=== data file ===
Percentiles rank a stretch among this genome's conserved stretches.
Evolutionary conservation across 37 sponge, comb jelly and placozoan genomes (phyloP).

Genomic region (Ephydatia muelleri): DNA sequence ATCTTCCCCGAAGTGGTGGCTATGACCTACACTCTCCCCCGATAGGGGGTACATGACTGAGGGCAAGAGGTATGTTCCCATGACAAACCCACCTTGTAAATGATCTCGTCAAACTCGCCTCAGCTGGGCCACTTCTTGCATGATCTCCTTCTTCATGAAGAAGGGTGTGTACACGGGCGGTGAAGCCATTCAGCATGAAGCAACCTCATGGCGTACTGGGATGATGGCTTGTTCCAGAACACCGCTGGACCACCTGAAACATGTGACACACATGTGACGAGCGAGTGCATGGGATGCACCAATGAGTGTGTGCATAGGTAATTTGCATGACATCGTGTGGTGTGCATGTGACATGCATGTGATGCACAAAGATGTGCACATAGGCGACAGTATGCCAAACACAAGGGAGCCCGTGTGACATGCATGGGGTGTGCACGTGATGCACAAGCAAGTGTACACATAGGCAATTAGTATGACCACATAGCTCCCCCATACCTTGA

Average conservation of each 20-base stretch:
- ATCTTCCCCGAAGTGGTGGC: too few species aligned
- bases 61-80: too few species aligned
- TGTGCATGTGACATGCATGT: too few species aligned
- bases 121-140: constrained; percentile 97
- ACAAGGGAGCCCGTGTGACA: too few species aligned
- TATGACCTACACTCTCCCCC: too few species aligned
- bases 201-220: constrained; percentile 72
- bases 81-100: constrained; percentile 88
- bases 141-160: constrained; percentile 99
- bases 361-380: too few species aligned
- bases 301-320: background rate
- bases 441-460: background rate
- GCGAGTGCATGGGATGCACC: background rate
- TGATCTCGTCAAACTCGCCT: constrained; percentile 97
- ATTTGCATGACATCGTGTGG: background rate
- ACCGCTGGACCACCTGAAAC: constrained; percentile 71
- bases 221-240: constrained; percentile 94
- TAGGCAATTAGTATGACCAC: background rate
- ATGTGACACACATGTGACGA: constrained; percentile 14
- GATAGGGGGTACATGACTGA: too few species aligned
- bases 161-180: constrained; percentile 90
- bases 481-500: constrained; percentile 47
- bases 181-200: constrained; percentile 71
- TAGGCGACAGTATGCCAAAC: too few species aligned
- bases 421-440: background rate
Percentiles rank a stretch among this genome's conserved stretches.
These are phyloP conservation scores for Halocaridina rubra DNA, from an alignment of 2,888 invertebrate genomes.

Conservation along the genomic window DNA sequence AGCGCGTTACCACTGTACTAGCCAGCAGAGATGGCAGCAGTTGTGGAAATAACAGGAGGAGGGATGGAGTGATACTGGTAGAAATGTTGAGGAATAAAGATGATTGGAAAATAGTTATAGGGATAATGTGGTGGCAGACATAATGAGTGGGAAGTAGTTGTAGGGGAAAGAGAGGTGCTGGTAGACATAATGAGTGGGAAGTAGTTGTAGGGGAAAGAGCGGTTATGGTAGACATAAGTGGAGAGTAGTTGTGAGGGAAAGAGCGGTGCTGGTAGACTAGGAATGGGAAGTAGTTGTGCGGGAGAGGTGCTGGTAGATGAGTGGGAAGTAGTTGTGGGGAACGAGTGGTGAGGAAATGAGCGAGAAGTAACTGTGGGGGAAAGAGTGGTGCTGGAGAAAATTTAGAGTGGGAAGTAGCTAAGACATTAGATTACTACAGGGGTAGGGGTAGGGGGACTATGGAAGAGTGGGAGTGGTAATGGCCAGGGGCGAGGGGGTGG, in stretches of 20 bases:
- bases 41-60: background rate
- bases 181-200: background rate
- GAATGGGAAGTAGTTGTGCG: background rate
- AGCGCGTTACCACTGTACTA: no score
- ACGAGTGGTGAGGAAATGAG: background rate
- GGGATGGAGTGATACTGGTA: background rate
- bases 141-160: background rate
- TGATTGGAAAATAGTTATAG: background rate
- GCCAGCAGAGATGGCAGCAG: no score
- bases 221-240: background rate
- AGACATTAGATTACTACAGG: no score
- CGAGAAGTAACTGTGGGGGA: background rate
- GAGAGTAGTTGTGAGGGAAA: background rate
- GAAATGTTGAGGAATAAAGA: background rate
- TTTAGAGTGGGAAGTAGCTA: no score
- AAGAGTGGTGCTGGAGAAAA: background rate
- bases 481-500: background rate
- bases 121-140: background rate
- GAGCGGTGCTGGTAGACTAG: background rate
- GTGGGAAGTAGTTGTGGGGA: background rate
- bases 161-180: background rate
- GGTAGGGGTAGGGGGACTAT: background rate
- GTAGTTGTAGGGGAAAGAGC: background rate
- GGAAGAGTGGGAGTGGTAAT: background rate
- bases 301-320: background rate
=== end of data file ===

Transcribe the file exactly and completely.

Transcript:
Percentiles rank a stretch among this genome's conserved stretches.
Evolutionary conservation across 37 sponge, comb jelly and placozoan genomes (phyloP).

Genomic region (Ephydatia muelleri): DNA sequence ATCTTCCCCGAAGTGGTGGCTATGACCTACACTCTCCCCCGATAGGGGGTACATGACTGAGGGCAAGAGGTATGTTCCCATGACAAACCCACCTTGTAAATGATCTCGTCAAACTCGCCTCAGCTGGGCCACTTCTTGCATGATCTCCTTCTTCATGAAGAAGGGTGTGTACACGGGCGGTGAAGCCATTCAGCATGAAGCAACCTCATGGCGTACTGGGATGATGGCTTGTTCCAGAACACCGCTGGACCACCTGAAACATGTGACACACATGTGACGAGCGAGTGCATGGGATGCACCAATGAGTGTGTGCATAGGTAATTTGCATGACATCGTGTGGTGTGCATGTGACATGCATGTGATGCACAAAGATGTGCACATAGGCGACAGTATGCCAAACACAAGGGAGCCCGTGTGACATGCATGGGGTGTGCACGTGATGCACAAGCAAGTGTACACATAGGCAATTAGTATGACCACATAGCTCCCCCATACCTTGA

Average conservation of each 20-base stretch:
- ATCTTCCCCGAAGTGGTGGC: too few species aligned
- bases 61-80: too few species aligned
- TGTGCATGTGACATGCATGT: too few species aligned
- bases 121-140: constrained; percentile 97
- ACAAGGGAGCCCGTGTGACA: too few species aligned
- TATGACCTACACTCTCCCCC: too few species aligned
- bases 201-220: constrained; percentile 72
- bases 81-100: constrained; percentile 88
- bases 141-160: constrained; percentile 99
- bases 361-380: too few species aligned
- bases 301-320: background rate
- bases 441-460: background rate
- GCGAGTGCATGGGATGCACC: background rate
- TGATCTCGTCAAACTCGCCT: constrained; percentile 97
- ATTTGCATGACATCGTGTGG: background rate
- ACCGCTGGACCACCTGAAAC: constrained; percentile 71
- bases 221-240: constrained; percentile 94
- TAGGCAATTAGTATGACCAC: background rate
- ATGTGACACACATGTGACGA: constrained; percentile 14
- GATAGGGGGTACATGACTGA: too few species aligned
- bases 161-180: constrained; percentile 90
- bases 481-500: constrained; percentile 47
- bases 181-200: constrained; percentile 71
- TAGGCGACAGTATGCCAAAC: too few species aligned
- bases 421-440: background rate
Percentiles rank a stretch among this genome's conserved stretches.
These are phyloP conservation scores for Halocaridina rubra DNA, from an alignment of 2,888 invertebrate genomes.

Conservation along the genomic window DNA sequence AGCGCGTTACCACTGTACTAGCCAGCAGAGATGGCAGCAGTTGTGGAAATAACAGGAGGAGGGATGGAGTGATACTGGTAGAAATGTTGAGGAATAAAGATGATTGGAAAATAGTTATAGGGATAATGTGGTGGCAGACATAATGAGTGGGAAGTAGTTGTAGGGGAAAGAGAGGTGCTGGTAGACATAATGAGTGGGAAGTAGTTGTAGGGGAAAGAGCGGTTATGGTAGACATAAGTGGAGAGTAGTTGTGAGGGAAAGAGCGGTGCTGGTAGACTAGGAATGGGAAGTAGTTGTGCGGGAGAGGTGCTGGTAGATGAGTGGGAAGTAGTTGTGGGGAACGAGTGGTGAGGAAATGAGCGAGAAGTAACTGTGGGGGAAAGAGTGGTGCTGGAGAAAATTTAGAGTGGGAAGTAGCTAAGACATTAGATTACTACAGGGGTAGGGGTAGGGGGACTATGGAAGAGTGGGAGTGGTAATGGCCAGGGGCGAGGGGGTGG, in stretches of 20 bases:
- bases 41-60: background rate
- bases 181-200: background rate
- GAATGGGAAGTAGTTGTGCG: background rate
- AGCGCGTTACCACTGTACTA: no score
- ACGAGTGGTGAGGAAATGAG: background rate
- GGGATGGAGTGATACTGGTA: background rate
- bases 141-160: background rate
- TGATTGGAAAATAGTTATAG: background rate
- GCCAGCAGAGATGGCAGCAG: no score
- bases 221-240: background rate
- AGACATTAGATTACTACAGG: no score
- CGAGAAGTAACTGTGGGGGA: background rate
- GAGAGTAGTTGTGAGGGAAA: background rate
- GAAATGTTGAGGAATAAAGA: background rate
- TTTAGAGTGGGAAGTAGCTA: no score
- AAGAGTGGTGCTGGAGAAAA: background rate
- bases 481-500: background rate
- bases 121-140: background rate
- GAGCGGTGCTGGTAGACTAG: background rate
- GTGGGAAGTAGTTGTGGGGA: background rate
- bases 161-180: background rate
- GGTAGGGGTAGGGGGACTAT: background rate
- GTAGTTGTAGGGGAAAGAGC: background rate
- GGAAGAGTGGGAGTGGTAAT: background rate
- bases 301-320: background rate